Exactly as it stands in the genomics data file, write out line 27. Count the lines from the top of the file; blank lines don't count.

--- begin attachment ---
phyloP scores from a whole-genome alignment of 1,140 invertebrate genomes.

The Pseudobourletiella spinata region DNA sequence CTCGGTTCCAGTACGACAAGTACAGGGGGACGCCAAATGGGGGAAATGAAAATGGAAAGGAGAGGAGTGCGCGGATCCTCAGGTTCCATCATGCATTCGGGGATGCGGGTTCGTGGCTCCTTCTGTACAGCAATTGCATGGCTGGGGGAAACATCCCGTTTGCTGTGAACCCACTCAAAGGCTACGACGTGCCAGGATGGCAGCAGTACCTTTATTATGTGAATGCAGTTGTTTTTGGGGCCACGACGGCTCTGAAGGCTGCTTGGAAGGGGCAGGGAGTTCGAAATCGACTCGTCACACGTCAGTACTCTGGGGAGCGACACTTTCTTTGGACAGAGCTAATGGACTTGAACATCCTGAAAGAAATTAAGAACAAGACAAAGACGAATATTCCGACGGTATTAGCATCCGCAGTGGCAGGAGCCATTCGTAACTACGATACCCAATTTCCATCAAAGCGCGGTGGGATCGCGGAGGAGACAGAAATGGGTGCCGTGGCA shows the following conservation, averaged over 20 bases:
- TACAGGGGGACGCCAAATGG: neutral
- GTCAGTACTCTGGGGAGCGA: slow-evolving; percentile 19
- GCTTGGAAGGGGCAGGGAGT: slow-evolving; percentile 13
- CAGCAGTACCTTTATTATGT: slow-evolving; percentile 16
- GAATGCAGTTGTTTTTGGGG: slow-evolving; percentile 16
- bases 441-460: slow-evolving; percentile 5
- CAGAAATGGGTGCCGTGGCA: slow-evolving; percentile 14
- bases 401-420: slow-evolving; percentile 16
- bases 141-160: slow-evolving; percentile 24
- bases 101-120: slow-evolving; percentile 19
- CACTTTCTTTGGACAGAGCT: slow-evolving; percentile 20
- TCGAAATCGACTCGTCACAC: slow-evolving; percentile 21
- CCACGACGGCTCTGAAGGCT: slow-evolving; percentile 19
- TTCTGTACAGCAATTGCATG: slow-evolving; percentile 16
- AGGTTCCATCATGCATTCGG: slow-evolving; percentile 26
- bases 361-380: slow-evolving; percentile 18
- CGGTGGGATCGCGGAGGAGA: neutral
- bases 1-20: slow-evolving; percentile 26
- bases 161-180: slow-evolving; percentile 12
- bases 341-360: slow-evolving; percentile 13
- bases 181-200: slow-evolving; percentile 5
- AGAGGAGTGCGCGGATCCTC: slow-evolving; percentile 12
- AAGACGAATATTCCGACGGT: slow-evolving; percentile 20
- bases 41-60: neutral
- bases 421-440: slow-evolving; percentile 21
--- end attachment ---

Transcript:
- bases 421-440: slow-evolving; percentile 21